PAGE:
"WHAT'S MY LINE?"
(The following transcription was made from a segment of "What's My Line?"* as it was originally broadcast on September 11, 1955, at 10 PM , by CBS.)
JOHN DALY: Panel, put on your masks... good. Now, will our Mystery Guest enter, and sign in please.
(GOD enters, signs "God" on the blackboard, and takes his seat next to JOHN DALY. There is extended applause.)
DALY: All right, let's begin with Bennett Cerf.
BENNETT CERF: Well, from the applause, you're obviously well known.
DALY: I think you could say that without fear of contradiction, Bennett.
CERF: Would someone of my generation recognize you without having to consult the various popular music periodicals?
GOD: (high, squeaky voice) Yes.
CERF: Was that a yes?
DALY: It was. Continue.
CERF: Are you someone we would recognize from films, or television?
DALY: That's one down, and five dollars... Dorothy Kilgallen.
DOROTHY KILGALLEN: Mystery Guest, have you ever been the subject of a front page story in a national magazine?
KILGALLEN: Would you say that you are a... controversial figure?
KILGALLEN: Do you travel extensively? Are you known throughout the world?
KILGALLEN: I can't tell if you're a man or a woman. Are you... a woman?
DALY: That's two down. Robert Q. Lewis, you're next.
ROBERT Q. LEWIS: Hmm... Mystery Guest, you wouldn't happen to be a millionaire Latin playboy who was recently seen in the company of atomic bombshell Jayne Mansfield, would you?
DALY: That's three down, seven to go... Arlene Francis.
ARLENE FRANCIS: Mystery Guest, I get the feeling that you're someone who possesses power as much as fame. Would that be correct?
FRANCIS: Have you ever, or are you currently for that matter, in a position of power?
(GOD whispers in DALY's ear.)
DALY: Could you define what you mean by "power," Arlene?
FRANCIS: Well, political power, for example.
DALY: That's four down. Bennett?
CERF: We know you're not a Latin millionaire playboy, but we haven't ruled out whether or not you're—well, I'll ask... Are you rich?
(GOD whispers in DALY's ear.)
DALY: Once again, I must ask you to define your terms.
CERF: Are you... a millionaire?
DALY: Five down, five to go... Dorothy Kilgallen—you look puzzled.
KILGALLEN: I am. He's obviously a well-known personality, he's powerful, but he's not rich, at least not in dollars-and-cents terms... he's not an actor—aha!—Mystery Guest, are you someone who operates "behind-the-scenes?"
KILGALLEN: Are you one of our great directors, or producers?
DALY: Excuse me, Dorothy—did you mean film directors or producers?
DALY: Then I think the correct answer—and I'll speak for our Mystery Guest—would be a "no"—six down, four to go. Robert Q. Lewis?
LEWIS: Are you unusually strong, and fast?
LEWIS: Would you consider yourself a great athlete?
LEWIS: Do you have abilities far beyond mere mortal men?
LEWIS: Are you... Willie Mays?
DALY: I thought you were going to say Superman.
LEWIS: Willie Mays is Superman.
DALY: Seven down, three to go, and Arlene Francis, it's your turn.
FRANCIS: Well, he's not Willie Mays, but we haven't ruled out athlete, or professional athlete... could we have a conference?
(FRANCIS, LEWIS, KILGALLEN, and CERF huddle and whisper to each other.)
FRANCIS: Are you considered... tough?
FRANCIS: Have you ever been referred to as "the Rock"?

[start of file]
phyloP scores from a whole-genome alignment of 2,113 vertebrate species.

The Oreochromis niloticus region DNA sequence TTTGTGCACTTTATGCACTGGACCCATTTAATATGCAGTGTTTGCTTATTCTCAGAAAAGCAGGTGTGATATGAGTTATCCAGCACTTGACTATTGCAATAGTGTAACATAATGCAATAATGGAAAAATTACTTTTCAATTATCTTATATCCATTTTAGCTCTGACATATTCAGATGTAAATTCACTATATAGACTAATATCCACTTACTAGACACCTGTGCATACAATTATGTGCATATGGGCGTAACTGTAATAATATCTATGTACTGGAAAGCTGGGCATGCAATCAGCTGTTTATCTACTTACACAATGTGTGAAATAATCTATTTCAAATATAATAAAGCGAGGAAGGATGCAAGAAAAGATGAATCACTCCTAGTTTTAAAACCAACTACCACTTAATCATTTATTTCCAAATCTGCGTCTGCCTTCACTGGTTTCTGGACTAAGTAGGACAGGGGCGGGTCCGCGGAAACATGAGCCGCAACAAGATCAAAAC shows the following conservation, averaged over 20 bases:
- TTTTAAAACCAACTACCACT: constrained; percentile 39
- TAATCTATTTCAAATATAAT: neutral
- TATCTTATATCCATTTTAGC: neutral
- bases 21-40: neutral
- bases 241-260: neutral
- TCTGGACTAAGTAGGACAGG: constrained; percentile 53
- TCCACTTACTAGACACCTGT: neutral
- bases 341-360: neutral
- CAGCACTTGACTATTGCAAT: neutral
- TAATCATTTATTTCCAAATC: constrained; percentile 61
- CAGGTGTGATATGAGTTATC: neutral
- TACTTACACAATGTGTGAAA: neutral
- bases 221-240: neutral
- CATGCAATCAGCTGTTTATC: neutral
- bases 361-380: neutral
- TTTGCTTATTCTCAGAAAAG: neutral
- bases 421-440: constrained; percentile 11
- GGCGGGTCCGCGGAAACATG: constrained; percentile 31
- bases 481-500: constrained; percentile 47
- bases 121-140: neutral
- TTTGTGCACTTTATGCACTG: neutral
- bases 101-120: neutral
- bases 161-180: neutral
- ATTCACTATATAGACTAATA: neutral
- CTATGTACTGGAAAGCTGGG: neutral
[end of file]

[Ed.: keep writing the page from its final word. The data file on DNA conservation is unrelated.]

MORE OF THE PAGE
DALY: Eight down. Bennett Cerf.
CERF: Well, he's not Rocky Marciano or Rocky Graziano. That only leaves a few billion people. Mystery Guest, are you a religious person?
CERF: Are you a religious person who is in a prominent position within the church?
CERF: Do you have millions of followers?
CERF: Are you... Bishop Fulton Sheen?
DALY: That's nine down, one to go, and it's up to Dorothy Kilgallen.
KILGALLEN: Now I'm really confused. He's big, strong, in a position of considerable influence in the church, well-known, but controversial... powerful...
DALY: I'll throw over the last card if you don't have a question, Dorothy, we're running out of time.
KILGALLEN: Oh, all right, I'll take a wild stab... are you—God?
(There is loud applause.)
DALY: You got it! You can take your masks off now, panel.
FRANCIS: I almost guessed it, but—
KILGALLEN: We should have had it sooner.
LEWIS: And you say you're not seeing Jayne Mansfield?
CERF: Well, as someone who has millions, God, it's not all that it's cracked up to be.
DALY: God, anything you'd like to say? We've got a few seconds.
GOD: Just that I'm donating my winnings to the Boys Club of New York, and the Police Athletic League, they do such good work, and the Fresh Air Fund, which sends needy kids to camp each summer.
DALY: Anyone have a question for God before we sign off?
LEWIS: Yeah, just this: you wouldn't happen to have Jayne Mansfield's phone number, would you?
DALY: Oh, Robert... that's our show for tonight, ladies and gentlemen, until next time, this is John Daly, saying—good night.
*Anyone over the age of forty will remember the long-running game show, "What's My Line?" For the rest of us, a brief description: Contestants would "sign in please" on a blackboard and then reveal (whisper) what they did for a living to "moderator" John Daly and the audience at home. Four celebrity panelists (Bennett Cerf, Arlene Francis, Dorothy Kilgallen, and Robert Q. Lewis on this particular broadcast) would then ask "yes" or "no" questions trying to determine the contestant's unusual occupation ("Makes thumb tacks" or "Female gas station attendant"). For every "no" answer the contestant received five dollars. If the panel was stumped the contestant could win up to fifty dollars!
The final contestant was always a celebrity "Mystery Guest" (the panel put on masks) who would try to disguise his or her voice.